Understanding how price responds to costs and production
AbstractThe importance of sticky prices in business cycle fluctuations has been debated for many years. But we argue, based on a large empirical literature from the 1950's and 60's, that it is necessary to distinguish the response of price to an increase in factor prices from its response to an increase in marginal cost generated by an expansion in production. Consistent with that earlier literature, we find for 450 U.S. manufacturing industries that prices do respond more to increases in costs driven by changes in factor prices than to increases in marginal cost precipitated by expansions in output. We explore two models that can potentially explain these findings. Both break the link between price and marginal cost, thereby generating what one might naively interpret as average-cost pricing. The first is driven by firms pricing to limit entry. The second is driven by firms pricing to limit non-price competition within their market.
Download InfoIf you experience problems downloading a file, check if you have the proper application to view it first. In case of further problems read the IDEAS help page. Note that these files are not on the IDEAS site. Please be patient as the files may be large.
As the access to this document is restricted, you may want to look for a different version under "Related research" (further below) or search for a different version of it.
Bibliographic InfoArticle provided by Elsevier in its journal Carnegie-Rochester Conference Series on Public Policy.
Volume (Year): 52 (2000)
Issue (Month): 1 (June)
Contact details of provider:
Web page: http://www.elsevier.com/locate/jme
Other versions of this item:
- Mark Bils & Yongsung Chang, 1999. "Understanding How Price Responds to Costs and Production," NBER Working Papers 7311, National Bureau of Economic Research, Inc.
- E3 - Macroeconomics and Monetary Economics - - Prices, Business Fluctuations, and Cycles
Please report citation or reference errors to , or , if you are the registered author of the cited work, log in to your RePEc Author Service profile, click on "citations" and make appropriate adjustments.:
- Rotemberg, Julio J, 1982. "Monopolistic Price Adjustment and Aggregate Output," Review of Economic Studies, Wiley Blackwell, vol. 49(4), pages 517-31, October.
- Julio J. Rotemberg & Michael Woodford, 1991. "Markups and the Business Cycle," NBER Chapters, in: NBER Macroeconomics Annual 1991, Volume 6, pages 63-140 National Bureau of Economic Research, Inc.
- Bils, Mark, 1987. "The Cyclical Behavior of Marginal Cost and Price," American Economic Review, American Economic Association, vol. 77(5), pages 838-55, December.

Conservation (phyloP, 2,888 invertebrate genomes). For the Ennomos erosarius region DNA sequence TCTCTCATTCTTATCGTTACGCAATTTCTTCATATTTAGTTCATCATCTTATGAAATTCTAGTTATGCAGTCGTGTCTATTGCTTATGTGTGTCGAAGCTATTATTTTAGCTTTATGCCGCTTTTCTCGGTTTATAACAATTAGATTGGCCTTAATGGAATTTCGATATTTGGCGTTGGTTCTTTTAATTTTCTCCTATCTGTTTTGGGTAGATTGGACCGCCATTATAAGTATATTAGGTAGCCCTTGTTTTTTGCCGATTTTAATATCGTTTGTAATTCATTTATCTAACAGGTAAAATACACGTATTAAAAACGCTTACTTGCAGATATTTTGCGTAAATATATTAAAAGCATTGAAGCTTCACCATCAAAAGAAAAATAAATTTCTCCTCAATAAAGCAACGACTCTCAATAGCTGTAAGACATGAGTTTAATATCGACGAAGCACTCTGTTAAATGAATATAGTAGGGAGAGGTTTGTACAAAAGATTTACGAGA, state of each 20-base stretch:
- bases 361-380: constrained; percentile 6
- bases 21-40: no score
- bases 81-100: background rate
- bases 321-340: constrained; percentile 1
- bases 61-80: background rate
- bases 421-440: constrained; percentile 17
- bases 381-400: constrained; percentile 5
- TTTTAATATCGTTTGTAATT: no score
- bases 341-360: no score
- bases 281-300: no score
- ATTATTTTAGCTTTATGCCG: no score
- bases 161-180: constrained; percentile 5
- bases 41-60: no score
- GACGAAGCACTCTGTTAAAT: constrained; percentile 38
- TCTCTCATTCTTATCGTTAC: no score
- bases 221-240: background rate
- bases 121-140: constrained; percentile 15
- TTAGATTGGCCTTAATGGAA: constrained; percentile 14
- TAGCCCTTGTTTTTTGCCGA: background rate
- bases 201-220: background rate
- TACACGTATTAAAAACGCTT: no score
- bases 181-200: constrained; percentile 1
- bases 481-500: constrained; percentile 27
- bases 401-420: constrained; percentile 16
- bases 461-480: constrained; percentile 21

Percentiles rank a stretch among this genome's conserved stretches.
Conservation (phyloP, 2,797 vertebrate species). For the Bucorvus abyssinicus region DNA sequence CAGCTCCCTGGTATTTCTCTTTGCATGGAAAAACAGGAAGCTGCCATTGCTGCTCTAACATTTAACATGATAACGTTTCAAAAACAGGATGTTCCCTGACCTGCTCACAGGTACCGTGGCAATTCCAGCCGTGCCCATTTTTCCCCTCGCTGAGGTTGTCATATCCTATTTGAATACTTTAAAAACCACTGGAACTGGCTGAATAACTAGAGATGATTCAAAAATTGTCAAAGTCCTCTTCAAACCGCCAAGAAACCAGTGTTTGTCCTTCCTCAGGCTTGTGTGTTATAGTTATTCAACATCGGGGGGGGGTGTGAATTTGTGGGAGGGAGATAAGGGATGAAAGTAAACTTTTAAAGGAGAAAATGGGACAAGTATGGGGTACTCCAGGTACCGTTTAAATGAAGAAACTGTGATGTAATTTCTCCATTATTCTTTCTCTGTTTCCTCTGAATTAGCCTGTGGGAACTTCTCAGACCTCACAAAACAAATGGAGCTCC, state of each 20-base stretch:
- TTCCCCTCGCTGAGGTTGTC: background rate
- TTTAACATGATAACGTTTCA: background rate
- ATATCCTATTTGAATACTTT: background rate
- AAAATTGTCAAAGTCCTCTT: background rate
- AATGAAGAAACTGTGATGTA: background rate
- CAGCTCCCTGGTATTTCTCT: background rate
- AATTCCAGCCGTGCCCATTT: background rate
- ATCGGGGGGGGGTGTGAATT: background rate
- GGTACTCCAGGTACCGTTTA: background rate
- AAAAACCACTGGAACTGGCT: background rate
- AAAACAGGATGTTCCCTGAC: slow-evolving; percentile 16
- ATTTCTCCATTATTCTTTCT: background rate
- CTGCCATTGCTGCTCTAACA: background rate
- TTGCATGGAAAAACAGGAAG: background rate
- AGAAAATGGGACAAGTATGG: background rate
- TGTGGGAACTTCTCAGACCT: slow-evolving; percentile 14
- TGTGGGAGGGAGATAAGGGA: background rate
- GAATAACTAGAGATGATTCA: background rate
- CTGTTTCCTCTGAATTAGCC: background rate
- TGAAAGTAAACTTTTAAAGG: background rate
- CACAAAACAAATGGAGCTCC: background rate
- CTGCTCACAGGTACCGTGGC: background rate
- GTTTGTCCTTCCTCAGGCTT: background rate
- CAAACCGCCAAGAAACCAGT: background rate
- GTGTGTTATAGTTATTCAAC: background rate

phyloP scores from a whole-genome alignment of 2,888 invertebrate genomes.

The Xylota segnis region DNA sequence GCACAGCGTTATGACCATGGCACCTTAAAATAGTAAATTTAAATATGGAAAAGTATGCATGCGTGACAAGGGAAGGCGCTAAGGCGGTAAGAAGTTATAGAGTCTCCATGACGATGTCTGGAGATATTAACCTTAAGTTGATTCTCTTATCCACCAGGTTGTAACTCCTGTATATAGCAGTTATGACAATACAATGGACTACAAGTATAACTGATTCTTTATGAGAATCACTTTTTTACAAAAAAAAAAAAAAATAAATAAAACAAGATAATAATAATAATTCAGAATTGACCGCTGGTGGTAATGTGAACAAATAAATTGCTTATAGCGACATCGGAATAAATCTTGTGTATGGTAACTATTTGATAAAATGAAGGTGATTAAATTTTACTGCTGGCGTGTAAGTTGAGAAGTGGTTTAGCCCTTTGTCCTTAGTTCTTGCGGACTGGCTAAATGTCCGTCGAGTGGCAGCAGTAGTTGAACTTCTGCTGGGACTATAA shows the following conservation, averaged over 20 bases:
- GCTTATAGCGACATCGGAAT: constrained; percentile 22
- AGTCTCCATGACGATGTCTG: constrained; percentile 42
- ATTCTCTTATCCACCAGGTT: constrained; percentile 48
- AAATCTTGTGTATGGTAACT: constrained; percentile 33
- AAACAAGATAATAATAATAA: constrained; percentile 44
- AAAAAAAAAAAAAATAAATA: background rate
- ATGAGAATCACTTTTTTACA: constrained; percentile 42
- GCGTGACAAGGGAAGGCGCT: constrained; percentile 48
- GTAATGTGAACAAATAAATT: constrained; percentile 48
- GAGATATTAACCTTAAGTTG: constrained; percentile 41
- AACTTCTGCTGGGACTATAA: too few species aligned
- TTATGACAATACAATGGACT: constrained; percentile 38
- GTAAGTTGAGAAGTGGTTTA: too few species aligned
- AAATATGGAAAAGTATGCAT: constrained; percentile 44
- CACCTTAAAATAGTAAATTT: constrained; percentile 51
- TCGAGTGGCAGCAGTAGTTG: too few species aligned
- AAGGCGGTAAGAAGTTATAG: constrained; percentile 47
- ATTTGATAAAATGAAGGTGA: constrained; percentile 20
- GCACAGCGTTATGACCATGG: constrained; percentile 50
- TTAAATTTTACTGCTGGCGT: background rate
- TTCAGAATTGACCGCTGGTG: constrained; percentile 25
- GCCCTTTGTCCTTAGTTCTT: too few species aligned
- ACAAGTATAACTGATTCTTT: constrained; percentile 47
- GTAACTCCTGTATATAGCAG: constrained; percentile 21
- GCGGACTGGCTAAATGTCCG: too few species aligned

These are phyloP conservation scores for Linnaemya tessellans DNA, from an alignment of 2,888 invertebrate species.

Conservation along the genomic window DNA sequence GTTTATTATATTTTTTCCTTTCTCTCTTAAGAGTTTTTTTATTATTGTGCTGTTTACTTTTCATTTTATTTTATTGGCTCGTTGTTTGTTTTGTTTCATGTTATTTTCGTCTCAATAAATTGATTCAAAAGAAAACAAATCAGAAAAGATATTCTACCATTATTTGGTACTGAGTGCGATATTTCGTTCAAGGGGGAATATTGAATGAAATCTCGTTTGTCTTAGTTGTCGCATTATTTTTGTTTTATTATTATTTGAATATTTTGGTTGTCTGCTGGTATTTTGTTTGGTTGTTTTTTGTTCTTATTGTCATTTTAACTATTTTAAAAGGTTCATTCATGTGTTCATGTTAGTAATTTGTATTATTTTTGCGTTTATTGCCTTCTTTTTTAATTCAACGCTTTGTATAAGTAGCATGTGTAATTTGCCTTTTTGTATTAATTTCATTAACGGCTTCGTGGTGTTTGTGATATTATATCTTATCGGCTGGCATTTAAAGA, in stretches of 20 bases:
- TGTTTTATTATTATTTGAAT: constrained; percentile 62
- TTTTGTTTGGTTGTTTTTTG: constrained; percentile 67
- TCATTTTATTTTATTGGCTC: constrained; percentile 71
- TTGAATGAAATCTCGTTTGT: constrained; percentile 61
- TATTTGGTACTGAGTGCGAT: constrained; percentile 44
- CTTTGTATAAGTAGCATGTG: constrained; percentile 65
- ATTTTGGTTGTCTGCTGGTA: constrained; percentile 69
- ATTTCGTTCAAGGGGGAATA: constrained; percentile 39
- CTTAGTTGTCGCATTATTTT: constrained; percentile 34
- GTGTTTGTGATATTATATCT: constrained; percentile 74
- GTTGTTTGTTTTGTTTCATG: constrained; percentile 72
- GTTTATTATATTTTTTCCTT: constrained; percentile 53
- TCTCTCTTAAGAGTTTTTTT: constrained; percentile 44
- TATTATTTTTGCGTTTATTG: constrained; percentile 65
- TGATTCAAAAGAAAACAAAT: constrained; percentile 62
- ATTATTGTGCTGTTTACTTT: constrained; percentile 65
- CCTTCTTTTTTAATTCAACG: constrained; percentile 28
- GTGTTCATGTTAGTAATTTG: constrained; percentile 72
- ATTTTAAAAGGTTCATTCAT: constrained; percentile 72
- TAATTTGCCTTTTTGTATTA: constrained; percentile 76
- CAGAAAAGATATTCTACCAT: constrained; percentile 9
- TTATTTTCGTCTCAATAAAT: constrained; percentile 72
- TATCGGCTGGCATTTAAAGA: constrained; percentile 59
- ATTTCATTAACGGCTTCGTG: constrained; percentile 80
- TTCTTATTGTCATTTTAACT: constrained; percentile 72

- Basu, Susanto & Fernald, John G, 1997.
"Returns to Scale in U.S. Production: Estimates and Implications,"
Journal of Political Economy,
University of Chicago Press, vol. 105(2), pages 249-83, April.
- Susanto Basu & John G. Fernald, 1996. "Returns to scale in U.S. production: estimates and implications," International Finance Discussion Papers 546, Board of Governors of the Federal Reserve System (U.S.).
- Hall, Robert E, 1988.
"The Relation between Price and Marginal Cost in U.S. Industry,"
Journal of Political Economy,
University of Chicago Press, vol. 96(5), pages 921-47, October.
- Robert E. Hall, 1988. "The Relation Between Price and Marginal Cost in U.S. Industry," NBER Working Papers 1785, National Bureau of Economic Research, Inc.
- Robert E. Lucas & Jr., 1967. "Adjustment Costs and the Theory of Supply," Journal of Political Economy, University of Chicago Press, vol. 75, pages 321.
This item has more than 25 citations. To prevent cluttering this page, these citations are listed on a separate page. reading list or among the top items on IDEAS.Access and download statisticsgeneral information about how to correct material in RePEc.
For technical questions regarding this item, or to correct its authors, title, abstract, bibliographic or download information, contact: (Wendy Shamier).
If you have authored this item and are not yet registered with RePEc, we encourage you to do it here. This allows to link your profile to this item. It also allows you to accept potential citations to this item that we are uncertain about.
If references are entirely missing, you can add them using this form.
If the full references list an item that is present in RePEc, but the system did not link to it, you can help with this form.
If you know of missing items citing this one, you can help us creating those links by adding the relevant references in the same way as above, for each refering item. If you are a registered author of this item, you may also want to check the "citations" tab in your profile, as there may be some citations waiting for confirmation.
Please note that corrections may take a couple of weeks to filter through the various RePEc services.